8. Suppres‑ in hovels and barns, sand‑pits and

aion and caves, while conventiclea in the houses

Decline of replaced preaching in the streets.

Lollardism. Their numbers at first remained un­diminished, and in some parishes the Lollards formed so large a proportion that pilgrim­ages and processions, as well as the observance of saints' days, were neglected. Some of the clergy were found among them, but after the execution of Oldcaetle the leader was gone, although the Lol­lard hatred of the Church was occasionally mani­fested by rabid outbursts on the part of individuals. Executions for Lollardism continued long after the middle of the fifteenth century, and in 1476 the University of Oxford again had to proceed against some of its members for Wyclifite heresy. In 1485 and 1494 bishops preached in Coventry and Kyle against the " Bible Men," and in the first decade of the following century, before the thoughts of Luther had crossed the Channel, increasing num­bers were condemned and burned for possessing Wyclif's writings, reading the Bible in the vernacu­lar, and rejecting transubstantiation, auricular con­fession, the invocation of saints, and pilgrimages, the very things which had formed the point at issue in 1395. At Ameraham, a Lollard center, thirty men were executed in 1506, and eleven years later sectaries called " Brethren in Christ " or " Known Men " (the latter name derived from a mistransla­tion of I Cor. xiv. 38) were cited before the courts. VIL‑2

In a certain sense, therefore, Lollardiam, inherited for generations, was a real, though secret, precursor of the Reformation in England. With no Hues or Luther to lead them, they achieved what no other religious movement of the Middle Ages was able to do, when they succeeded in awakening and main­taining a longing for the Bible in the vernacular. The repeated efforts to secure an English Bible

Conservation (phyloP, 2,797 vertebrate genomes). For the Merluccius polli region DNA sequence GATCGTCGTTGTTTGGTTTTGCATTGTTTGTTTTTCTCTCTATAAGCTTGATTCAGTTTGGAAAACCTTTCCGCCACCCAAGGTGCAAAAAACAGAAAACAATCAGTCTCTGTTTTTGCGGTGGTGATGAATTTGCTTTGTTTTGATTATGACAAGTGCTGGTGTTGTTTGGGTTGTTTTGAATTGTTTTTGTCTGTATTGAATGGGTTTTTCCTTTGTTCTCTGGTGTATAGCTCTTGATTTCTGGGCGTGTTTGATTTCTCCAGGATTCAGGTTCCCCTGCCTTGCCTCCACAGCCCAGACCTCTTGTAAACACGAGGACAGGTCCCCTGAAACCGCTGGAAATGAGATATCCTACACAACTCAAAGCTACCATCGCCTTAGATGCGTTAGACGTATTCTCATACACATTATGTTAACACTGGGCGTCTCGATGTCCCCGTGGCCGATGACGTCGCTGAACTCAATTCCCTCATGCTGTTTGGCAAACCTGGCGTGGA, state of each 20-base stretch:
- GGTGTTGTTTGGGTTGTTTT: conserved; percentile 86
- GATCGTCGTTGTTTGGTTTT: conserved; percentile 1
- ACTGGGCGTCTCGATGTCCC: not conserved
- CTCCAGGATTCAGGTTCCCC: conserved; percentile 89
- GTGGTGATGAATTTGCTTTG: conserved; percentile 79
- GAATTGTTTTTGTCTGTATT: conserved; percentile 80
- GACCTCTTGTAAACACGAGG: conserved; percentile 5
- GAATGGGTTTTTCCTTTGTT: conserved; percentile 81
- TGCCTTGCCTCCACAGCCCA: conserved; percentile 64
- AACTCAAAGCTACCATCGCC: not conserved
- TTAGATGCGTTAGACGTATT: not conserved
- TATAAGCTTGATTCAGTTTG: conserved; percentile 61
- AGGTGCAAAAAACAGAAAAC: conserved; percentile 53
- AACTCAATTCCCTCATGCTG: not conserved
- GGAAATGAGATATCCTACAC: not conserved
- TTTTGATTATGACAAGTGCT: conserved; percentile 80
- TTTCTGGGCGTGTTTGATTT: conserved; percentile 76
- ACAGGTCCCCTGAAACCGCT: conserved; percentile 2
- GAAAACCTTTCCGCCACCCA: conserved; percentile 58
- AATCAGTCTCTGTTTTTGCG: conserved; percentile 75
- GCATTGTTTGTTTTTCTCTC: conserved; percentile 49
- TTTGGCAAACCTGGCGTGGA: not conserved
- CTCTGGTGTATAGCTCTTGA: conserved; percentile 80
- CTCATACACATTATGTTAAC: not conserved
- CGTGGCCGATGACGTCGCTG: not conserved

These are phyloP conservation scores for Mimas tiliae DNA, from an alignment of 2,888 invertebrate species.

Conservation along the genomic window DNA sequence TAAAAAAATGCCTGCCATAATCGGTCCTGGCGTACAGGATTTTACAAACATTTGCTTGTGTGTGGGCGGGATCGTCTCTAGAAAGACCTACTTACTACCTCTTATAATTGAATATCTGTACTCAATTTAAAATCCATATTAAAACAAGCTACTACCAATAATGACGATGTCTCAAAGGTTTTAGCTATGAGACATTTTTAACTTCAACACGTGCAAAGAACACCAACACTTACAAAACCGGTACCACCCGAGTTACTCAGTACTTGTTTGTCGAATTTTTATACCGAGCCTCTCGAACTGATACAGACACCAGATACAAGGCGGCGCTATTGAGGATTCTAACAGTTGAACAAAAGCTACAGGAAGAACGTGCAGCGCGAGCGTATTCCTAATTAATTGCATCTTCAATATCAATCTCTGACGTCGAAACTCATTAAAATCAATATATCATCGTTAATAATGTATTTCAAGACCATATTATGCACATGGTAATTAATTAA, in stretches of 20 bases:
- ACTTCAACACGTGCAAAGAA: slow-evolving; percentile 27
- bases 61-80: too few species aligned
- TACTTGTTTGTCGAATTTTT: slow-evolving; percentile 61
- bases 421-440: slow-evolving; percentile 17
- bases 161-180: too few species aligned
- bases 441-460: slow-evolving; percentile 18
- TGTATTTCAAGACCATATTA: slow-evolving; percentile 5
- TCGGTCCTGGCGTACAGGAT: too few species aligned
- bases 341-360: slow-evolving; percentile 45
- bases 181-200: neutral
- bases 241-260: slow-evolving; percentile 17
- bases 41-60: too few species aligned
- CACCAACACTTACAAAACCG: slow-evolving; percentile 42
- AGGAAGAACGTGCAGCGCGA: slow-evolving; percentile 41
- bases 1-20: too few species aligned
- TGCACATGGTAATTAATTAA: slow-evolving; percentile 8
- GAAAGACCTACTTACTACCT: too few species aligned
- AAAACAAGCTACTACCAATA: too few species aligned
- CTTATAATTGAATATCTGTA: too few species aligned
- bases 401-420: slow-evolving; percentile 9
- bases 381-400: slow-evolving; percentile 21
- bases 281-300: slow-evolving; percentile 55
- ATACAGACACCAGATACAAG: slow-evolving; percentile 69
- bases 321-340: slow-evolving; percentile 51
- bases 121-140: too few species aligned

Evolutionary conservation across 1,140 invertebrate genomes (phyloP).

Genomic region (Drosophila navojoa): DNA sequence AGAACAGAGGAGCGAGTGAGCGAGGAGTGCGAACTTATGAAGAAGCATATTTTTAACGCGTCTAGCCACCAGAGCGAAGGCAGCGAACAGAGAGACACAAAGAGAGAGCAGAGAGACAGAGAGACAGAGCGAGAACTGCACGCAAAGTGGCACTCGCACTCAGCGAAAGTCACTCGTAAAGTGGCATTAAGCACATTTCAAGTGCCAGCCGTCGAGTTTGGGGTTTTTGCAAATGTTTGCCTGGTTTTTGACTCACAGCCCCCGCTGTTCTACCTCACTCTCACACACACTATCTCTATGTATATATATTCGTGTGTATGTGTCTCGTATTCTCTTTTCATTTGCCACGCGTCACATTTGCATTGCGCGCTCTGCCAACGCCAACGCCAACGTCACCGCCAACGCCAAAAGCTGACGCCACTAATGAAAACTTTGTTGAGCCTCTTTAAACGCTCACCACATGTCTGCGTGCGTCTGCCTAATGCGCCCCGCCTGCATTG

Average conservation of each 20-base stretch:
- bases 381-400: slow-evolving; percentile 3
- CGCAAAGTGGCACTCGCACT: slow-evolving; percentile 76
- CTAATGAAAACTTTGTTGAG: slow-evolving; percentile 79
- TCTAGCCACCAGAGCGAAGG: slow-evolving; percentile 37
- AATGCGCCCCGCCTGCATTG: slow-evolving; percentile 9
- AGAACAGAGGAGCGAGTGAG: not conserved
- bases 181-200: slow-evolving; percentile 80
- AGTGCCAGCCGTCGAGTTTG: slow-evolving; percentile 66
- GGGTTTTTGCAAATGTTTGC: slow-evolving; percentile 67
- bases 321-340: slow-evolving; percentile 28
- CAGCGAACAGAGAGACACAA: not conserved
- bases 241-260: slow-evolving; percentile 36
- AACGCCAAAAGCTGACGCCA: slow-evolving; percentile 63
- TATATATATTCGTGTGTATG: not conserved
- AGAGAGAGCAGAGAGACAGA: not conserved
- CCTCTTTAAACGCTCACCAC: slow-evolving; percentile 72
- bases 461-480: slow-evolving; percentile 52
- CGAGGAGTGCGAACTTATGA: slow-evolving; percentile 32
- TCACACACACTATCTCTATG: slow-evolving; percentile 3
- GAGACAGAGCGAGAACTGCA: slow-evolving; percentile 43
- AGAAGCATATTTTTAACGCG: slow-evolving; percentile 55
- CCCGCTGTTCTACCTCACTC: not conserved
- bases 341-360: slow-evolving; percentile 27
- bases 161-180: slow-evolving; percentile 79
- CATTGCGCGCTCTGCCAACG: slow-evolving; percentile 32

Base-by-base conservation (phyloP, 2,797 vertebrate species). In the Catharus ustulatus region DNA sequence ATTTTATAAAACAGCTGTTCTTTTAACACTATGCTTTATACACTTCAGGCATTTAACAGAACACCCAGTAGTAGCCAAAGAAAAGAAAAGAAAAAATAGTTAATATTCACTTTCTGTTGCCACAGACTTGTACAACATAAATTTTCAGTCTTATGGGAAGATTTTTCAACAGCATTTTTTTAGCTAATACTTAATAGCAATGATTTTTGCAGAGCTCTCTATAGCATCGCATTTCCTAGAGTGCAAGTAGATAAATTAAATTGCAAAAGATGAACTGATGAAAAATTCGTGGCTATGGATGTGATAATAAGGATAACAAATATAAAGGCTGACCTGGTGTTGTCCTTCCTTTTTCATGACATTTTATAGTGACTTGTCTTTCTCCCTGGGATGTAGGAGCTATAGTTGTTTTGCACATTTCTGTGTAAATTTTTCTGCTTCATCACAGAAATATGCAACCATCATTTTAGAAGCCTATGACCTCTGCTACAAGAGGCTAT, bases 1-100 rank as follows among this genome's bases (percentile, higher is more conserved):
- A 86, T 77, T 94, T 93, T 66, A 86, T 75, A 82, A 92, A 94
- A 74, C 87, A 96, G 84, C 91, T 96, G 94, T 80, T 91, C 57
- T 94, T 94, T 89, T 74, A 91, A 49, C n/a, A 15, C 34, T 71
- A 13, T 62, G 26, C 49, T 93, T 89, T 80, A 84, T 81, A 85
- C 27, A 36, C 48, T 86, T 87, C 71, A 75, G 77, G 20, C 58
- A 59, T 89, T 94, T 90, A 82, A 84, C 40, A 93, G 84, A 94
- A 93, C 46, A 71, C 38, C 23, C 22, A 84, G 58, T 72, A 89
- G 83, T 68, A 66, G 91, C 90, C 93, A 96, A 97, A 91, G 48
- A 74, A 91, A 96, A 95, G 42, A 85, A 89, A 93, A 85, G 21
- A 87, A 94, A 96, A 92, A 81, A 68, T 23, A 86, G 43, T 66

which were made by Tyndale, Coverdale, Taver, ner, Cranmer, the Geneva fugitives, and Parker

were inspired primarily by the Lollard " Bible

Men." From England Lollardiam spread to Scot­

land. Oxford infected St. Andrews, and the teach­

ers there were repeatedly accused of adhering to

the doctrines of Wyclif'a followers, while Knox ex­

pressly termed the Lollards of Kyle, Ayrshire, the

forerunners of the Reformation and the descend­

ants of the Lollards of the fifteenth century.

The tenets of the Lollards must be gleaned from the legal proceedings against them, contemporary accounts, the memorial of 1395, Piers Plow»uen'a Creed, Piers Plowman's Complaint, The Lanthorn

of Light, The Plowman's Prayer, and the Repressor

of R. Peoock, but these documents moat be used

with caution. The scanty literature of the Lollards

themselves, on the other hand, shows no trace of

system. It is obvious from these sources, of which

the moat important is the Repressor, that Lollard­

ism was based on the teachings of Wyclif and cen­

tered about the Bible, whence were derived all Lol­

lard arguments and postulates. According to the

Franciscan W. Woodford, their chief dogma was

that only what the pope and the ear­

g. Tenets of dinals could deduce from the Bible was

Lollssdism. true, all else being false, while if they

could be convinced of the erroneous

nature of this tenet, they would readily return to

the Roman Catholic Church. The Plowman's

Prayer makes true religion consist in love, fear, sad

trust in God above all things, and also declares that

the soul of man, rather than an earthly temple, is

the dwelling‑place of the Lord. Pecock, in like

manner, describes their faith as based on three

postulates: Only what can be found in the Bible

(especially in the New Testament) may be re­

garded as the command of God; each Christian

man or woman of humble soul, and desirous to

know the Scriptures, may comprehend their true

meaning; whosoever has grasped the meaning of

the Bible moat refuse to accept any opposing argu­

ments, whether derived from the Bible or reason.

He also adds that the Lollards were called " Bible

Men " because they memorised the New Testa­

ment in their mother tongue and found the read­

ing of the Bible so profitable that they preferred it

to instruction by scholars or priests. On the basis

of these views, the Lollards protested against a

series of ecclesiastical requirements

io. Lollard which find no authority in the Bible.

Opposition They rejected the use of images in the

to Roman churches, pilgrimages to holy places,

Catholic the right of the clergy to possess land,

Doctrines. the orders of the hierarchy, the legis­

lative power of the pope and bishops

above the Bible, the institution of spiritual orders

and the priestly mediation, the invocation of